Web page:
According to Goode and Hatt,A scale processes its validity when it actually measures what it claims to measures.

According to Seltiz,The validity of measuring instrument is defined as the property of a measure that allows the researcher to say that the instrument measures what he says it measures.

From the analysis of the above definitions, it can be said that the validity of an instrument depends on the ability of the instrument to measure what was expected to measure. The importance of research depends on the validity of the instrument so; the researcher should check the validity of the instrument and data before further processing the research work. Validity can be classified as content validity, criterion-related validity, and construct validity. They are described below:

i. Content validity: 

It is also known as face validity. It refers to the adequate coverage of the concept. In other words, content validity ensures that the measuring tools include an adequate and representative set of items that would tap the concept. The more the scale item represents the concept of the research topic; the instrument has the greater content validity. If the instrument contains a representative sample of the universe then the content validity is high. Its determination is judgmental and intuitive but it can also be determined by using a panel of judges. They will judge the capacity of the measuring instruments that they can measure every facet of the concept of the subject or issue under study. Their opinions are evaluated using statistical tools. The instrument which scores rational value, such instruments are considered as valid instruments.

ii. Criterion-related validity: 

Criterion-related validity refers to the success of measures used for prediction or estimation. This validity is used when measures differentiate an individual on a criterion (dependent variable) it is expected to predict. It helps to establish a correlation between actual and standard work. If the correlation seems high in the prediction and outcomes generated in the future then the validity of such instruments is high but if correlation seems low then the validity of the instrument is also low. The criterion should possess the following qualities:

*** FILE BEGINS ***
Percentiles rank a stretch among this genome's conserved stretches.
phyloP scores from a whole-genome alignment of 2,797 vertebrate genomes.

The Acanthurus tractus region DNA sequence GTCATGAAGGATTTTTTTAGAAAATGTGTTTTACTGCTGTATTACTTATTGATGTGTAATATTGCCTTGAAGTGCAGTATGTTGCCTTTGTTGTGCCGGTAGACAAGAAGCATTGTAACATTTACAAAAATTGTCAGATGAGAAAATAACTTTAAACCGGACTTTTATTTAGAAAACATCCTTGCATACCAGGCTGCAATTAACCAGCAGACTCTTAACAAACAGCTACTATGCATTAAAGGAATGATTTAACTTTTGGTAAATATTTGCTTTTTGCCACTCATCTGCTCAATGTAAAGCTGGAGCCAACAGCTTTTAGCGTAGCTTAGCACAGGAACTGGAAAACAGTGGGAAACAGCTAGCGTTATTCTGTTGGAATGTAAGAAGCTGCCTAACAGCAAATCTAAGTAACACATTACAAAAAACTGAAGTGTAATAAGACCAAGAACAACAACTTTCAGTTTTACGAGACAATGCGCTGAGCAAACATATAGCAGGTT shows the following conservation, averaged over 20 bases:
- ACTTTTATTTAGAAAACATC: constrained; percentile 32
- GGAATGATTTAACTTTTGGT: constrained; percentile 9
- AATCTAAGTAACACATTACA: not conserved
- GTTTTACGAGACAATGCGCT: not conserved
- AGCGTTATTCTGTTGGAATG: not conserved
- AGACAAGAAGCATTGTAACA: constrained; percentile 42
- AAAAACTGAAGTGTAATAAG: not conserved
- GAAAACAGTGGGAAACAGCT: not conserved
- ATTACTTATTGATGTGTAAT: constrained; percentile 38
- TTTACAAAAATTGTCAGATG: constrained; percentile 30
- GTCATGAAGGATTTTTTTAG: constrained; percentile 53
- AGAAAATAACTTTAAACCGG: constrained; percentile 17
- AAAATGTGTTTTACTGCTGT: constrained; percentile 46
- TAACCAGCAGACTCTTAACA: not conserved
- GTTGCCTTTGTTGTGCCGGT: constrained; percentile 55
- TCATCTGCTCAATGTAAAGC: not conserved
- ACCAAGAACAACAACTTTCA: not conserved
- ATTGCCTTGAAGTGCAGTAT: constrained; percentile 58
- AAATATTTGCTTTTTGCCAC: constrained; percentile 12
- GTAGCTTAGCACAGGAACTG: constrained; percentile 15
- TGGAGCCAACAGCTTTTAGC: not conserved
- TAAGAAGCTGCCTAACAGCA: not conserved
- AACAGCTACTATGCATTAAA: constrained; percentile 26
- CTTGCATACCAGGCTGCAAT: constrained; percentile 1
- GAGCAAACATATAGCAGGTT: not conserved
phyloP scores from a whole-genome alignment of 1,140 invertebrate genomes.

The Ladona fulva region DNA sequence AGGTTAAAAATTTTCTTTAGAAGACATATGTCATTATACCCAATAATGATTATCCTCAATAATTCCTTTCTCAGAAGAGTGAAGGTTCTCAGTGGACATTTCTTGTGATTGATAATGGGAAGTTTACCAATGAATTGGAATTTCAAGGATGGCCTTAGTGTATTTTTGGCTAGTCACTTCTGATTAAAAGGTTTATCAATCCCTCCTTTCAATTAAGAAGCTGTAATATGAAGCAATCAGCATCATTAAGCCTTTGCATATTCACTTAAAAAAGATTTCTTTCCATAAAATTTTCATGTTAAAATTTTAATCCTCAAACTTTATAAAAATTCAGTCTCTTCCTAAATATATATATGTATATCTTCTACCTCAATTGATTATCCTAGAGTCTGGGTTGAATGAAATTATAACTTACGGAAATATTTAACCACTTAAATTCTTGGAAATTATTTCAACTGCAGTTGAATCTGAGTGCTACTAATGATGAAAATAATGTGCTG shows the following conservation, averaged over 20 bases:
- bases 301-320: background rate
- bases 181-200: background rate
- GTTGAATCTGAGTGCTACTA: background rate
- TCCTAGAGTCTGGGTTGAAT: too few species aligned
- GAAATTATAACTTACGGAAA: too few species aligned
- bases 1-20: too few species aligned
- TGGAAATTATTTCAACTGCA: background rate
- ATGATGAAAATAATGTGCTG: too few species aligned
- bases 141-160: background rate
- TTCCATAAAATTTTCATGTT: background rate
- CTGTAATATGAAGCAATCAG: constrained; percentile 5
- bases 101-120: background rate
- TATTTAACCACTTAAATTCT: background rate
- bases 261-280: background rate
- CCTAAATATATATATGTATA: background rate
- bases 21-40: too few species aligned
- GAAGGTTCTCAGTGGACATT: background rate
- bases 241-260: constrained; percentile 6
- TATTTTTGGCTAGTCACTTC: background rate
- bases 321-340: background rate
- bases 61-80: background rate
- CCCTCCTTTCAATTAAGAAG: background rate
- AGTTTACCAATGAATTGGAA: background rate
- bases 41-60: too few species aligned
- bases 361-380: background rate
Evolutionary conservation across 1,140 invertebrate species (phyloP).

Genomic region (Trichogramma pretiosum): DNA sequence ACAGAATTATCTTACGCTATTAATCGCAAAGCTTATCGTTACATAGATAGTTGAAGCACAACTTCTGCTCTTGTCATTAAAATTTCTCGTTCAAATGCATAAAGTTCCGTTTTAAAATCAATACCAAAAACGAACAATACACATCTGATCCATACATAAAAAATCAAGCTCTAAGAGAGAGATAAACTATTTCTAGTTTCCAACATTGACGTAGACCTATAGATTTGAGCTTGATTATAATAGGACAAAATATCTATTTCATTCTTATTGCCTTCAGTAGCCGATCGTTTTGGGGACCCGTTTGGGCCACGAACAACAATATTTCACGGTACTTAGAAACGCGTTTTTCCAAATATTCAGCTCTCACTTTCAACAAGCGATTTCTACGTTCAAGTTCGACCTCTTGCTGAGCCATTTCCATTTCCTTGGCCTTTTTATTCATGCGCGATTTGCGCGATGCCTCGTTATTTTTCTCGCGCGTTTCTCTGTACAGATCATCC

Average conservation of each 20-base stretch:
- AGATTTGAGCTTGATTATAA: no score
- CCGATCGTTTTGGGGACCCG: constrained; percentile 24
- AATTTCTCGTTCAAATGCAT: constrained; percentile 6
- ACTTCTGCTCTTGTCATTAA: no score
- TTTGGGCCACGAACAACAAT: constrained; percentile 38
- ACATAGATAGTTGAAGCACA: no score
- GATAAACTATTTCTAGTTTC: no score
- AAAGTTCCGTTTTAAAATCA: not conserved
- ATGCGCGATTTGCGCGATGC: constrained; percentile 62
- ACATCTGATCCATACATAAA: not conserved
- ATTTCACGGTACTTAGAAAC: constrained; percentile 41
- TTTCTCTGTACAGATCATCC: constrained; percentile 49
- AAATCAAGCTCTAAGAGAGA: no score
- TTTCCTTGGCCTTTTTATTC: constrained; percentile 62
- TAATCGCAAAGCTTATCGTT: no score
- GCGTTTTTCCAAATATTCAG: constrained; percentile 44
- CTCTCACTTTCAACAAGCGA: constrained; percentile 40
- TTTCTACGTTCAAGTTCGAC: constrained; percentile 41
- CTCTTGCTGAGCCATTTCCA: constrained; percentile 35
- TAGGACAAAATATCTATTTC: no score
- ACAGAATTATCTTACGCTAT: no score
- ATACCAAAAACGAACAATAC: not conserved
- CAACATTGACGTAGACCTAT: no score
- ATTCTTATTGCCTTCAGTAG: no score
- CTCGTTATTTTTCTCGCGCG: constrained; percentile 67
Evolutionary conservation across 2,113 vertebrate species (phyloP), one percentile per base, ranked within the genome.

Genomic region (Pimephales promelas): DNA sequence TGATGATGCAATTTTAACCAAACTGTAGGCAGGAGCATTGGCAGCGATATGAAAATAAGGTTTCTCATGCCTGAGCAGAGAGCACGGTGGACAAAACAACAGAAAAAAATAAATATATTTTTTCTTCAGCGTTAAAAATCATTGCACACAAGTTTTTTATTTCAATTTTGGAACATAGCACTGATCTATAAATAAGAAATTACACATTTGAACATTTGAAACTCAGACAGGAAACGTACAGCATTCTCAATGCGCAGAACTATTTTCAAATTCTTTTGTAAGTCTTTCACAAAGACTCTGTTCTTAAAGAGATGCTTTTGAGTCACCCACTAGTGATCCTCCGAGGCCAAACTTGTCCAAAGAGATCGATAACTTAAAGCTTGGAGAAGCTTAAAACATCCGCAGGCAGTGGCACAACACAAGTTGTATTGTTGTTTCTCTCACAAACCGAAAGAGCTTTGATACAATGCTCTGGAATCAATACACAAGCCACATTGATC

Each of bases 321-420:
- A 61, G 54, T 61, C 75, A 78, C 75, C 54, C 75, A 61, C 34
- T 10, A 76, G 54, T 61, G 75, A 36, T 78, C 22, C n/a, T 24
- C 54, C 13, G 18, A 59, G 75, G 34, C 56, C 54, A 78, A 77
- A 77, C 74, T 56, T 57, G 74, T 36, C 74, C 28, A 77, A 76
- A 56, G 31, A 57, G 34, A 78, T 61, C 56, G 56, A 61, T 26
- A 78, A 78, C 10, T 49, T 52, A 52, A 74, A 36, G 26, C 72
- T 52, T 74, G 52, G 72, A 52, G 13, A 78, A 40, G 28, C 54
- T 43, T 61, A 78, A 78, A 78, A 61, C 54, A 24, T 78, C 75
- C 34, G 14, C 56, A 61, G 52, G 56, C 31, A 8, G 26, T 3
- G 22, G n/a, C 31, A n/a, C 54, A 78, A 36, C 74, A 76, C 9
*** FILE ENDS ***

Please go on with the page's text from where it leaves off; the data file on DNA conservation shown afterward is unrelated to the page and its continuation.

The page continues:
a. Relevance: A criterion is relevant if it is defined in a term that is taken as a proper measure.

b. Freedom from biases: When the researcher gives equal opportunity to each measure to score well.
c. Reliability: Criterion is stable or reproducible.
d. Availability: The information specified by the criterion should be available.
Actually, it is a broader term. It refers to predictive validity and concurrent validity. Predictive validity refers to the usefulness of a test in predicting some future performance. Concurrent validity refers to the usefulness of a test is closely related to other measures.

iii. Construct validity: 

The above two validities are external validities but construct validity is internal validity. If a measure confirms the predicted correlation with other theoretical propositions then such measure possesses construct validity. It wants the agreement between a theoretical concept and a specified measuring instrument.

It is also classified into two groups. One is convergent validity and the next is discriminate validity. Convergent validity refers to the agreement among ratings gathered independently. In other words, the degree to which scores on one scale correlate with scores on other scales designed to assess the same construct. Discriminated validity refers to the degree to which scores on a scale do not correlate with scores from scales designed to measure different constructs.